USS Salt Lake City (CA-25): The Decorated Heavy Cruiser That Made Waves In the Pacific

Photo Credit: Unknown Author / U.S. Navy / Wikimedia Commons / Public Domain

The fighting in the Pacific Theater during the Second World War showed the might of the US Navy. Among those to distinguish themselves was the USS Salt Lake City (CL-25), a heavy cruiser that saw action in the conflict’s major naval campaigns. As with many of the vessels that participated in World War II, she met her end with the nuclear weapons tests conducted under Operation Crossroads.

Development of the USS Salt Lake City (CL-25)

USS Salt Lake City (CA-25) at sea
USS Salt Lake City (CA-25) in dazzle camouflage, June 1944. (Photo Credit: U.S. Navy Bureau of Ships / Wikimedia Commons / Public Domain)

The USS Salt Lake City was laid down by the American Brown Boveri Electric Company in Camden, New Jersey in June 1927. Launched two years later and commissioned in December 1929, she was the second of two Pensacola-class heavy cruisers to be constructed for the US Navy.

Salt Lake City had a displacement of 9,100 long tons, and could hold a crew of 87 officers and 576 enlisted men. She was powered by 12 White-Forster boilers and four Parsons reduction stream turbines, which afforded her a range of 10,000 nautical miles and an average speed of 37.6 MPH. She also featured two amidship catapults and room for four floatplanes.

When initially commissioned under the command of Capt. Frederick Lansing Oliver, Salt Lake City‘s armament was made up of six torpedo tubes; 10 eight-inch .55-caliber guns; two QF three-pounder Hotchkisses; and four five-inch .25-caliber anti-aircraft guns.

This was later updated to include the addition of four 1.1-inch .75-caliber anti-aircraft guns and eight Oerlikon 20 mm cannons in 1942, and six quad Bofors 40 mm Automatic Gun L/60s three years later. The number of 20 mm cannons was also increased to 19 during this time.

Early service during the interwar period

USS Salt Lake City (CA-25) at sea
USS Salt Lake City (CA-25), August 1935. (Photo Credit: US Navy / Wikimedia Commons / Public Domain)

For the first two years of her service, the USS Salt Lake City operated in the Atlantic Ocean. In January 1930, she departed from Philadelphia, Pennsylvania for shakedown trials off the coast of Maine, and two months later joined Cruiser Division 2 (CruDiv2) of the Scouting Force. That September, she was reassigned to Cruiser Division 5 (CruDiv 5).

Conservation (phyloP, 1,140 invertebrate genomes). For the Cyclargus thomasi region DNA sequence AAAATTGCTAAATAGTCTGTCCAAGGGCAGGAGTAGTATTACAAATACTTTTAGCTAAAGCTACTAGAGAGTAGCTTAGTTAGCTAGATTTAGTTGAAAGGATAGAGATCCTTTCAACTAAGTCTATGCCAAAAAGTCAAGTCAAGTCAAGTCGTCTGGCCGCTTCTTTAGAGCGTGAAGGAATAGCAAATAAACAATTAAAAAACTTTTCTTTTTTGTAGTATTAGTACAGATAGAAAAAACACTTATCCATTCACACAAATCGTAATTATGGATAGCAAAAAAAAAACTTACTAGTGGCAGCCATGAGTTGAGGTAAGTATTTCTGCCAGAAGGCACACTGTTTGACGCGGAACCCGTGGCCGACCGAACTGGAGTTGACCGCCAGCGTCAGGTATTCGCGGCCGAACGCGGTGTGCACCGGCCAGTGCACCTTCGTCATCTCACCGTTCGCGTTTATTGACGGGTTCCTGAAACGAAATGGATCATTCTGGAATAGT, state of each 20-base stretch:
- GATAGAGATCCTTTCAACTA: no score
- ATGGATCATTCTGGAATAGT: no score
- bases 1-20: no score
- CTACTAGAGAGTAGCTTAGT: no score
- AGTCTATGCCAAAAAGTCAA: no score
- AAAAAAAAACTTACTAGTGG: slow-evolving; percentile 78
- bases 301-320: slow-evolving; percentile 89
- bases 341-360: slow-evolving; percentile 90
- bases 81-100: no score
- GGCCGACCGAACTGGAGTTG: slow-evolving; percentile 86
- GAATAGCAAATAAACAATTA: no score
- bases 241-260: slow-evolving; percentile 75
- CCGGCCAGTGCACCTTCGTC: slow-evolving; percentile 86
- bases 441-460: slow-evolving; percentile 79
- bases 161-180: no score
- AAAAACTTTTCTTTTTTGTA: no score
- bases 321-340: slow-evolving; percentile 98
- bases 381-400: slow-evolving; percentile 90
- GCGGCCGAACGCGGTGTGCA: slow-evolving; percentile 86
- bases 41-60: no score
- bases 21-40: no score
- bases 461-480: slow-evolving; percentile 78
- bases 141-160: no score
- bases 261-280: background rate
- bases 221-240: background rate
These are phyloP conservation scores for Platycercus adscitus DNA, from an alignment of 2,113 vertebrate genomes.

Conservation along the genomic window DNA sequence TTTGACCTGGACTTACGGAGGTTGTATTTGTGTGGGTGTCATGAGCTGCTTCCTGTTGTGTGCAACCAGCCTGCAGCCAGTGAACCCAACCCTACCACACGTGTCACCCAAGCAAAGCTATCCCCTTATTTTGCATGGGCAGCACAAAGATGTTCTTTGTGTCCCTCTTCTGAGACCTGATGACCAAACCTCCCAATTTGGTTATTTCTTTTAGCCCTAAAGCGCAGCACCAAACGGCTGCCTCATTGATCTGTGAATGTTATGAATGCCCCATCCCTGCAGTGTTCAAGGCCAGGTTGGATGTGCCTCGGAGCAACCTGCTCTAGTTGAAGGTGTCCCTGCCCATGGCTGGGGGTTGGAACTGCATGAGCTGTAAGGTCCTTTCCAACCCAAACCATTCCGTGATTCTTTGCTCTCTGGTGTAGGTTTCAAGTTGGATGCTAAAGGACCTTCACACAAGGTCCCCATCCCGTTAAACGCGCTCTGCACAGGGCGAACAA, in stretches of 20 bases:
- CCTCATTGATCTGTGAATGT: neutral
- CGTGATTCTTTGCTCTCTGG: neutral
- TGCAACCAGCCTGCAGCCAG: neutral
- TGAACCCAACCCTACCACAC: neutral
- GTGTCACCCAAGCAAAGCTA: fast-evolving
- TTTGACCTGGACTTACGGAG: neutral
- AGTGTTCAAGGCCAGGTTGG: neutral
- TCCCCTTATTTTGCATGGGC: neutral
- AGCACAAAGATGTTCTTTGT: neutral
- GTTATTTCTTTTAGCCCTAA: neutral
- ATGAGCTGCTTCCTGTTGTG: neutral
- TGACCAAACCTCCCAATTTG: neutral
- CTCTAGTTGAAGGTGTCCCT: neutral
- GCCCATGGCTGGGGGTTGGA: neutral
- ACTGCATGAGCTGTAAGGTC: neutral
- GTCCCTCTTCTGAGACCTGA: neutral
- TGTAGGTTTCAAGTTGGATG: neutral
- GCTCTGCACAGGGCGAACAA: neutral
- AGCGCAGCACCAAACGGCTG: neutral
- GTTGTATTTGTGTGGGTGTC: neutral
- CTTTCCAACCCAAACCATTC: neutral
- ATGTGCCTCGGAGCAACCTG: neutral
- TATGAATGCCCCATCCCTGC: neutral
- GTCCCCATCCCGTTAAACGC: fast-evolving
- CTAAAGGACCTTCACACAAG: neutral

Originally designated CL-25, Salt Lake City was re-designated CA-25 in July 1931, in accordance with the London Naval Treaty. A year later, she was assigned to the Pacific Fleet, before undergoing an overhaul at the Puget Sound Naval Shipyard in Washington State. Following this, she rejoined CruDiv4.

Up until the Japanese attack on Pearl Harbor on December 7, 1941, the heavy cruiser conducted various cruises throughout the Pacific Ocean.

Early actions in the Pacific following America’s entry into the war

USS Salt Lake City (CA-25) at sea
USS Salt Lake City (CA-25), early 1930s. (Photo Credit: US Navy / Wikimedia Commons / Public Domain)

Following the attack on Pearl Harbor, the USS Salt Lake City, reassigned to the Enterprise Task Group (Task Force 16), operated around the Hawaiian Islands, after which they were tasked with relieving those fighting near Wake Island. When the region fell to the Japanese, the group was transferred to Midway, followed by Samoa.

In February 1942, the Enterprise Task Group carried out a number of air strikes over the eastern Marshall Islands, in an attempt to reduce enemy air bases. Salt Lake City came under attack during this time, but still managed to assist in the downing of two Japanese aircraft. This was followed by additional air strikes over Marcus Island.

In April of that year, Salt Lake City escorted Task Force (TF) 16 as it prepared to launch the Doolittle Raid on Tokyo and other major Japanese cities. She was then returned to Pearl Harbor, where preparations were made for her to participate in the Battle of Midway, during which she provided rear guard protection.

From August to October 1942, the heavy cruiser was tasked with escorting the USS Wasp (CV-7) during the American landings of the Guadalcanal Campaign. When the latter was sunk by a Japanese submarine, Salt Lake City assisted in the rescue of her crew.

Battle of Cape Esperance

Fubuki (1927) at sea
The Japanese destroyer Fubuki (1927) was sunk by the Americans during the Battle of Cape Esperance, October 1942. (Photo Credit: BanyanTree / Wikimedia Commons / Public Domain)

Prior to the Battle of Cape Esperance on October 11-12, 1942, the USS Salt Lake City formed Task Force (TF) 64, along with the USS Boise (CL-47), San Francisco (CA-38) and Helena (CL-50). The group of ships was tasked with attacking the “Tokyo Express,” the name given by the Allies to the Imperial Japanese Navy (IJN) vessels that conducted resupply missions at night.

During the mission, an aircraft aboard Salt Lake City caught fire, alerting the Japanese to TF 64’s position. However, what was initially seen as a nail in the coffin for the American vessels turned out to be a blessing in disguise, as the IJN ships believed the fire to be coming from the landing force they’d been sent to protect. It wasn’t until they were in the midst of a firefight with the Americans that they realized who they were dealing with.

During the engagement, TF 64 was able to sink the Japanese destroyer Fubuki (1927) and cruiser Furutaka, while inflicting damage on the cruisers Aoba and Kinugasa. Salt Lake City suffered three major hits from the enemy vessels, prompting the heavy cruiser to return to Pearl Harbor for four months of repairs.